Refer a friend and get % off! They'll get % off too.


There is an amazingly silly proverb which quite mistakenly tells us that “seeing is believing.” The most ordinary conjurer at a village entertainment will prove the falsity of this saying. For who has not seen one of these plausible mountebanks put a watch into a top-hat, and, after clearly smashing it into a thousand pieces with a pestle, stir up the disintegrated fragments with a spoon and produce an omelette? Or who is so unacquainted with the affairs of the village schoolroom at Christmas as not to have seen a solid billiard-ball or a lively canary squeezed out of the side of a friend’s head? Such phenomena are by no means rare, and occur periodically all over England. The observer’s eyes have told him that he has seen such things, and the verb “to see” is merely a compendious expression to indicate that on the evidence of your eyes such or such a phenomenon has actually occurred. But no one believes that the disintegrated watch has become an omelette though ocular evidence—seeing—insists that it has. It was a conjuring trick. And this leads me to the consideration of the phenomena on which this whole book is based.

For High Alpine resorts in winter are a conjuring trick of a{2} glorious and luminous kind. Our commonsense, based on experience, tells us that ice is cold, but is melted by heat; and that snow is wet; and that unless you put on a greatcoat when the thermometer registers frost, you will feel chilly; and that if you frequently fall down in the snow you will be wet through, and if you do not change your clothes when you return home you will catch a cold. All these things are quite obvious, and he who does not grant them as premises to whatever conclusion we may happen to base on them, is clearly not to be argued with, but soothed and comforted like a child or taken care of like a lunatic. But High Alpine winter resorts give, apparently, ocular disproof of all these obvious statements, and those who go out to these delectable altitudes in favourable seasons see (which is ocular evidence) every day and all day the exact opposite of these primitively simple prepositions regularly and continually taking place. They sit in the sun, when they are tired of skating, and see that though a torrid luminary beats down on the frozen surface, burning and browning the faces of their friends, the ice remains perfectly dry and unmelted; they trudge through snow, and find that they are not wet; they see the thermometer marking anything up or down to thirty degrees of frost, and go out coatless and very likely hatless, and are conscious only of an agreeable and bracing warmth; they go ski-ing and all day are smothered in snow, and yet return dry and warm and comfortable to their hotels, and do not catch any cold whatever. Shakespeare once made an allusion of some kind (I cannot look all through his plays to find it) about hot ice, meaning to employ a nonsensical expression. But it is the most striking testimonial to the magni{3}ficence of his brain that all he ever wrote meant something, although, as in this instance, he designed it not to. For without doubt he was alluding to what appears to occur at St. Moritz or Mürren...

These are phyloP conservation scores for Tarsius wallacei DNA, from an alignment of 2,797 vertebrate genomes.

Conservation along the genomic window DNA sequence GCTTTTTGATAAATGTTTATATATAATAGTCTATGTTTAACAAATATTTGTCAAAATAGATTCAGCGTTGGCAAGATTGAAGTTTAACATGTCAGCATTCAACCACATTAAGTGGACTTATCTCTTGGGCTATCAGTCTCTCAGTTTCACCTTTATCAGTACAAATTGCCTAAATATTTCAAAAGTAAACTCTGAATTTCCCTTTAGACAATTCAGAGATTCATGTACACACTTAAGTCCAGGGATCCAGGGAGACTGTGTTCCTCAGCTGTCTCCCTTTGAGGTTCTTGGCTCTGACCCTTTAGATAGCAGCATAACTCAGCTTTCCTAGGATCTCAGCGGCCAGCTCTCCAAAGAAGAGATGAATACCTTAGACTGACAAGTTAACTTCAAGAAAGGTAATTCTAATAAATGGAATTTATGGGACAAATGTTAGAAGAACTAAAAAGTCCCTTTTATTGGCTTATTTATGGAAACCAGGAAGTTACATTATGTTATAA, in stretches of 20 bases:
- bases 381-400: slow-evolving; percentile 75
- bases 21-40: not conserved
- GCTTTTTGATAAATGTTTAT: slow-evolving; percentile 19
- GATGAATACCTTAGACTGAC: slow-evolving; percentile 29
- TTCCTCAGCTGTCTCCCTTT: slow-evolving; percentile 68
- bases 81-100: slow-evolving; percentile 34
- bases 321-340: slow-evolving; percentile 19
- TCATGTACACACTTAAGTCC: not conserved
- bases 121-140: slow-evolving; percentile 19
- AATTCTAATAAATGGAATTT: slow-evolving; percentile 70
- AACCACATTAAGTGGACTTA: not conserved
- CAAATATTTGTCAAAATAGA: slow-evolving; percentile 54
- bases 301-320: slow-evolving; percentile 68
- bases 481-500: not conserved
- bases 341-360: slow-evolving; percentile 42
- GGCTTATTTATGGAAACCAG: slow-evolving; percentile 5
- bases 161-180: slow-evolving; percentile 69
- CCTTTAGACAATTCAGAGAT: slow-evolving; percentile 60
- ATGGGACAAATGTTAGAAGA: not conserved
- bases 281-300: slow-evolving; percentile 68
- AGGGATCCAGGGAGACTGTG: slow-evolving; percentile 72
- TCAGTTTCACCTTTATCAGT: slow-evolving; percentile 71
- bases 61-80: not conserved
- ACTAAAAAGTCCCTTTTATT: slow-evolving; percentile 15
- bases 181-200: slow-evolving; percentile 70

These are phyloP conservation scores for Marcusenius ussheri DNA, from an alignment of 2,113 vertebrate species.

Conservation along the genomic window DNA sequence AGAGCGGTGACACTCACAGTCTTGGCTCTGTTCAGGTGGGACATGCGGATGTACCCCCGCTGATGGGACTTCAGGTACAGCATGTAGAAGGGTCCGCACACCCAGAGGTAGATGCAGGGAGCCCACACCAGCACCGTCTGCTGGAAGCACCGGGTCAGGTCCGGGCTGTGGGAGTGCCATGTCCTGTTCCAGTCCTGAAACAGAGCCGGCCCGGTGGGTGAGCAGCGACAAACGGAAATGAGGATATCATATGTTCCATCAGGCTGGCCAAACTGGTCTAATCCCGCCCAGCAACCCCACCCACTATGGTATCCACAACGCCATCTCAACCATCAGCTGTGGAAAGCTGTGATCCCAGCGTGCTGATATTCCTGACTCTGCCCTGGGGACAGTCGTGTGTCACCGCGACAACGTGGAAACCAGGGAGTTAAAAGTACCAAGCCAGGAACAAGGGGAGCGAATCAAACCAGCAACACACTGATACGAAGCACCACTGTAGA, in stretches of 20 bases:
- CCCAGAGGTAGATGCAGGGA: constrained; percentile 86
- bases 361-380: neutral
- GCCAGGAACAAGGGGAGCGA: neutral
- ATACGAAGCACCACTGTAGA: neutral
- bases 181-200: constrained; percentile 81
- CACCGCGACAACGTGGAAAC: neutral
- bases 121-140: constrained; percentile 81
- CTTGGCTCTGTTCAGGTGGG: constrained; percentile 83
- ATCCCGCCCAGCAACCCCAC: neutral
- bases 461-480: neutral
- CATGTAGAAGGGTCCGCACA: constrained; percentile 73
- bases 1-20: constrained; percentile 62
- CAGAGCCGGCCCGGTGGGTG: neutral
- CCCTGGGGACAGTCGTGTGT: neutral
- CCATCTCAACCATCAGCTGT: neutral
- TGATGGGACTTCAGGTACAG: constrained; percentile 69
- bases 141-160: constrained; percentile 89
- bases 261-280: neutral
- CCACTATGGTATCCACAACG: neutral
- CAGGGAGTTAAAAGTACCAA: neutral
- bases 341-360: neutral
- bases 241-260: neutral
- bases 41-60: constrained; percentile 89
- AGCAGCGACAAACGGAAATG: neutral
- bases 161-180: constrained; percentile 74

You will get a DOCX (3MB) file

$ 3.28

$ 3.28

Buy Now

Discount has been applied.

Added to cart
Add to Cart
Adding ...